Why the Pentagon Axed Its Afghanistan Warlord

Why the Pentagon Axed Its Afghanistan Warlord

Public beheadings in Afghanistan are usually associated with the Taliban, but on Monday it was Defense Secretary Robert Gates metaphorically wielding the ax from the Pentagon platform. Gates announced that he had asked for and received the resignation of his top commander in Afghanistan, Army General David McKiernan, after McKiernan spent only 11 months in that theater. The 37-year veteran will be replaced by Army Lieut. General Stanley McChrystal. Army Lieut. General David Rodriguez, the Defense Secretary’s own top military aide, is to serve in a newly created post as McChrystal’s deputy.

The move was yet another dose of accountability from Gates, who has previously cashiered officers for failing to tend to hospitalized troops or to secure nuclear weapons. But Monday’s action was more momentous: it marked the first time a civilian has fired a wartime commander since President Harry Truman ousted General Douglas MacArthur in 1951 for questioning Truman’s Korean War strategy.

The Obama Administration has made Afghanistan the central front in the war on terrorism over the past month. It concluded that McKiernan’s tenure there involved too much wheel-spinning, even as the Taliban extended its reach, and that there was not enough of the “new thinking” as demanded by Gates. “It’s time for new leadership and fresh eyes,” Gates said, refusing to elaborate. He noted that Joint Chiefs of Staff chairman Admiral Mike Mullen and General David Petraeus, who as chief of U.S. Central Command oversees the Afghanistan war, both endorsed the move. Officers typically serve about 24 months in the slot, meaning McKiernan served less than half his expected tour.

Military experts anticipate that U.S. policy in Afghanistan will become more militarily pointed as well as politically deft once McChrystal and Rodriguez, his 1976 West Point classmate and fellow Afghanistan vet, are confirmed by the Senate. “McKiernan did his best — he was just the wrong guy,” says retired Army officer and military analyst Ralph Peters. “McChrystal will ask for more authority, not more troops.” By the end of this year, the U.S. expects to have close to 70,000 troops in Afghanistan, including 21,000 ordered there by President Barack Obama. While that’s just half the 130,000 troops the U.S. maintains in Iraq, Gates has been leery of sending further reinforcements.

McChrystal proved adept at using intelligence to increase the impact of the troops at his disposal when he commanded U.S. special forces in Iraq as they hunted down and killed al-Qaeda leaders like Abu Mousab al-Zarqawi. And despite what some call McKiernan’s shy demeanor and his previous desire to — in Army parlance — “stay inside his lane,” McChrystal is eager to take the spotlight. He will also be expected to challenge the Afghan government when it comes to behavior that undermines the war effort. An official with the Joint Chiefs of Staff expects McChrystal to warn President Hamid Karzai to shut down drug-running operations that fund the Taliban, even when their networks run uncomfortably close to Karzai’s government. “[McChrystal] will tell him, ‘If you don’t clean this up, I will,’ ” says the official.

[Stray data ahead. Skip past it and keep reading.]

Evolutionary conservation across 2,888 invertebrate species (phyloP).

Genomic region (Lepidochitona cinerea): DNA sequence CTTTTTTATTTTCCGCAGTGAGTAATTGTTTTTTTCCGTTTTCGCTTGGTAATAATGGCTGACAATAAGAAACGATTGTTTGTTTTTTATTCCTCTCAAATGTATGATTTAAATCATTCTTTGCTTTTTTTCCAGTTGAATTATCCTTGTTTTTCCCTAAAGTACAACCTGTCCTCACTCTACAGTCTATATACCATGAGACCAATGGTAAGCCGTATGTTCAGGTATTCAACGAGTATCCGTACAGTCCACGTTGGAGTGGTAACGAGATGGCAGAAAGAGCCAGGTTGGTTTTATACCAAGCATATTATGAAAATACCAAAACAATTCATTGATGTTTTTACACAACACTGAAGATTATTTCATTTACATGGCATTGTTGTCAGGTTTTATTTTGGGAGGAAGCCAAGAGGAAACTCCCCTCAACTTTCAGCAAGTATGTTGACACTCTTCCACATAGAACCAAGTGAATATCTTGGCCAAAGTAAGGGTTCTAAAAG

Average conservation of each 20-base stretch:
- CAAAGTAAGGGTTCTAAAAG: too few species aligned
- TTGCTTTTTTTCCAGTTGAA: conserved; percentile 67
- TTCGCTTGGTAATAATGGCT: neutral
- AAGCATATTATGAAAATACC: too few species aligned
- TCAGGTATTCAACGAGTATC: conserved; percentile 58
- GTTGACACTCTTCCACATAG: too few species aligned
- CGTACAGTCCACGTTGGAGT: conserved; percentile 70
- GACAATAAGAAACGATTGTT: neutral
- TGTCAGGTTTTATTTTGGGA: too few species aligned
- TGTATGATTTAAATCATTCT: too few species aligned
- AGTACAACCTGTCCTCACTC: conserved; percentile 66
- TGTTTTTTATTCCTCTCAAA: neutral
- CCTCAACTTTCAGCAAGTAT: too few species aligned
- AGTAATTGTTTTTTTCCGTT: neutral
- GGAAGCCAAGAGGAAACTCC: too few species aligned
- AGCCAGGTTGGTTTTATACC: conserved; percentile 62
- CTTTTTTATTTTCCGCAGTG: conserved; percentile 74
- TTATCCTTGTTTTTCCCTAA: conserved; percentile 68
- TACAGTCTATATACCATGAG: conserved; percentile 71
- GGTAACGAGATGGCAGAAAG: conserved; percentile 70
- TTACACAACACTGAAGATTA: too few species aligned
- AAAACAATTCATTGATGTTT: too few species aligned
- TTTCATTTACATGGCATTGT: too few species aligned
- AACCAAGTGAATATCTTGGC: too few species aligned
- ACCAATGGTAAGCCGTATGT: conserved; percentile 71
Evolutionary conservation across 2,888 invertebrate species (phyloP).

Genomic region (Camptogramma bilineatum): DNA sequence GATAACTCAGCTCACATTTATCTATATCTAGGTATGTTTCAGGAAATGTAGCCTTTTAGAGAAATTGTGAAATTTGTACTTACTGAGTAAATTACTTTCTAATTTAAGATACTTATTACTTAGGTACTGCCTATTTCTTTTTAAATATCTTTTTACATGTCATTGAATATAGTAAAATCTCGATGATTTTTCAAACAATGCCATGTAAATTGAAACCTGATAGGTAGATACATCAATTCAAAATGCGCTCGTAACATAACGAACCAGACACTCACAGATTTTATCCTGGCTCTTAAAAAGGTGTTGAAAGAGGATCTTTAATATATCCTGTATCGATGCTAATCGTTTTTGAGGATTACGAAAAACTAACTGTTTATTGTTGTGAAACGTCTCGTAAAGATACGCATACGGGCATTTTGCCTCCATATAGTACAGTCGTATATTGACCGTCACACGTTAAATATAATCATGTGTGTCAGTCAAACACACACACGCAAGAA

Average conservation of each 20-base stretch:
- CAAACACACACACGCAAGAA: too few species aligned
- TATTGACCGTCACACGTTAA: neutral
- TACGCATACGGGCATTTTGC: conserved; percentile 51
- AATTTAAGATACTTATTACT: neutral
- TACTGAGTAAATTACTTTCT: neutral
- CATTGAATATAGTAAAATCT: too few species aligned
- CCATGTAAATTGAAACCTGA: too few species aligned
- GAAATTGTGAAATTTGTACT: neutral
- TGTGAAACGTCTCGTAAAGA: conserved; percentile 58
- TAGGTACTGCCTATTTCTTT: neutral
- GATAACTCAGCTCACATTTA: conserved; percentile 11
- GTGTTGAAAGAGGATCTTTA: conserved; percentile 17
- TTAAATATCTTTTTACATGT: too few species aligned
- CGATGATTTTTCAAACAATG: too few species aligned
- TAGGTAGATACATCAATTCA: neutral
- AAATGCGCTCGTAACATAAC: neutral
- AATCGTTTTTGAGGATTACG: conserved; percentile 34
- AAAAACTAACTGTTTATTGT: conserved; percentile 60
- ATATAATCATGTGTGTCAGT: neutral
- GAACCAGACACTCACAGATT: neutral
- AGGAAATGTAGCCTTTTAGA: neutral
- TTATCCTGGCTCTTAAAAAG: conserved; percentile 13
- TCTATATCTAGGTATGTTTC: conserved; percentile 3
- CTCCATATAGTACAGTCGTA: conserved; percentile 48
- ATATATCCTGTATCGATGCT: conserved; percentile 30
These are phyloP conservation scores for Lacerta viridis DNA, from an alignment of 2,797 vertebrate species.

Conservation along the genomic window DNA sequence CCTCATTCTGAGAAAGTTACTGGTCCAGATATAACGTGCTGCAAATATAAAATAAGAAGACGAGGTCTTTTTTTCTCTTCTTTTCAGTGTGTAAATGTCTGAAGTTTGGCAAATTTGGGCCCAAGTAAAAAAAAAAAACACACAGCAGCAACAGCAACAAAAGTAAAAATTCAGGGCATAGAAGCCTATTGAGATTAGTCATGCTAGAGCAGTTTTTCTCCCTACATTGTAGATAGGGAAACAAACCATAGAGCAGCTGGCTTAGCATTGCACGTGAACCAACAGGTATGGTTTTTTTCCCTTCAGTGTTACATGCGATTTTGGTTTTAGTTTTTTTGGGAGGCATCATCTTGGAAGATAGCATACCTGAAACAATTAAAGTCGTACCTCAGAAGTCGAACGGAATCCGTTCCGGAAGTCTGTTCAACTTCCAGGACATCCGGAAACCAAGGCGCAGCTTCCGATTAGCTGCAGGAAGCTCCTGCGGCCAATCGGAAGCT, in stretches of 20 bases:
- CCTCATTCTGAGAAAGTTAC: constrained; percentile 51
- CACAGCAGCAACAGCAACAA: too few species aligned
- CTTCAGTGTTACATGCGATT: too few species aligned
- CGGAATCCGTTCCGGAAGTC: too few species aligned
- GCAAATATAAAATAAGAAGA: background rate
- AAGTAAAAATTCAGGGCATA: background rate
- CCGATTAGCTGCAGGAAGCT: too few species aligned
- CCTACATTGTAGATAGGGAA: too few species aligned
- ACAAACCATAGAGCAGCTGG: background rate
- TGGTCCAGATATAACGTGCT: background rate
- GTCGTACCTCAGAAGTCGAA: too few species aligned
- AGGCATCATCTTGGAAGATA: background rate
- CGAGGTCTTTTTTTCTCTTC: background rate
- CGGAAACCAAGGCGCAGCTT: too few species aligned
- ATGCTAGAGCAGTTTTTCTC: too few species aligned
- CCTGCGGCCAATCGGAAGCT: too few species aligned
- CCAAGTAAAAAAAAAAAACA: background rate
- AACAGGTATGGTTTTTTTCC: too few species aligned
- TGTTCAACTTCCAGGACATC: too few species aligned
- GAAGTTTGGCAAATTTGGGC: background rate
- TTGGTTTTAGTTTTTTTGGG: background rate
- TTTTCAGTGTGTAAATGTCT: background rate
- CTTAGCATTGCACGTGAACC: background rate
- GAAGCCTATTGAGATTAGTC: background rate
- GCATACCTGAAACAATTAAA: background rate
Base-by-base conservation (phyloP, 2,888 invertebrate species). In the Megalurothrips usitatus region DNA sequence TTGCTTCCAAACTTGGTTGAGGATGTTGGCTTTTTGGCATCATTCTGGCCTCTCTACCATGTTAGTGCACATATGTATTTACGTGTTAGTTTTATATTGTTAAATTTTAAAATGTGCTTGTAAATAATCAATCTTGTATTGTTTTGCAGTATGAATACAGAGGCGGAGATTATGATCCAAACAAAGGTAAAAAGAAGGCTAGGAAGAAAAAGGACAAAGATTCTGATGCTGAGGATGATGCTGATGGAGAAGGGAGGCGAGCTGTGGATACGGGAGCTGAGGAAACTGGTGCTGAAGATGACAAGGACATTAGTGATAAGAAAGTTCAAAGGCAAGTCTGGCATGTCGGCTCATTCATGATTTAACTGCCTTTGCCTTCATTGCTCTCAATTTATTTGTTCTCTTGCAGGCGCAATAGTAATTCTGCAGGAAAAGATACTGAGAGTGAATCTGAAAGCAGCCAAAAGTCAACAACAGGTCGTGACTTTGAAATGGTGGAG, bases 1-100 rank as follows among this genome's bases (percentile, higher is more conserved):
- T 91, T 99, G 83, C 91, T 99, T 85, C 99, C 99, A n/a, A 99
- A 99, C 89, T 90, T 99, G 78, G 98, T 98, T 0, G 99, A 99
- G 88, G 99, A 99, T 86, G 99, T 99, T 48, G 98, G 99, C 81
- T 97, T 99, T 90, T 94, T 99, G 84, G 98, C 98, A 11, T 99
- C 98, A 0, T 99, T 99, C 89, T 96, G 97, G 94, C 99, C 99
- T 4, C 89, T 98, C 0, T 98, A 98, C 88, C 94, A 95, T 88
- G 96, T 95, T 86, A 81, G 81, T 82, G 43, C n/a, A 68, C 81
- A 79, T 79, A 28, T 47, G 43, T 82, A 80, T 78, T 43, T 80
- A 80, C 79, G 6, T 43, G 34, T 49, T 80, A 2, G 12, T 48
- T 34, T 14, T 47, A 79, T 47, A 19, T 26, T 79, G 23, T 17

Not everyone welcomed the change, however. Some viewed McKiernan’s firing as unfair, noting that he had inherited command of an under-resourced Afghan theater that had been a secondary priority to Iraq. “In Afghanistan, we do what we can,” Mullen himself said in December 2007. “In Iraq, we do what we must.” And while McKiernan was given his Afghanistan command during the Bush Administration, it was Gates who appointed him — at Mullen’s recommendation.

Gates took pains on Monday to avoid criticizing McKiernan. He told the four-star general that his Army career was effectively over during a
face-to-face meeting in Afghanistan last week. “This was a kick in the
teeth, but McKiernan took it extraordinarily well,” a senior Pentagon
official said. Other military officials were less courteous. “I still can’t figure out why they put an armored guy with no Afghan experience in charge,” one said. A second senior official said, “Dave McKiernan is clearly part of the Army’s old guard — he led troops in [1991’s] Desert Storm, for pete’s sake. But if things were going better over there, he’d be staying.”

Gates has long demonstrated an impatience with wartime commanders who passively wait for the military hierarchy to give them what they need. He was stunned by the military’s foot-dragging when he ordered additional armored vehicles and drone aircraft to the Afghanistan and Iraq wars. Even though McKiernan’s dismissal had been in the works prior to Gates’ trip to Afghanistan last week , Gates was incensed by some of what he witnessed during that visit. Several troops complained that they
lacked basic gear after arriving in Afghanistan. “It is a considerable
concern to me,” he said on May 7, brushing off a suggestion that the
Taliban or the priority given to Iraq were to blame for the Afghanistan shortfalls. “It’s more, really, a logistical challenge than it is anything else,” Gates said. That, one of the Defense chief’s top aides said, is an unacceptable failure in a theater of war. “McKiernan never quite figured out how to ensure that he would succeed — he was still too dependent on the organization coming to his rescue,” the aide said. “Sadly, this institution doesn’t always do that.”

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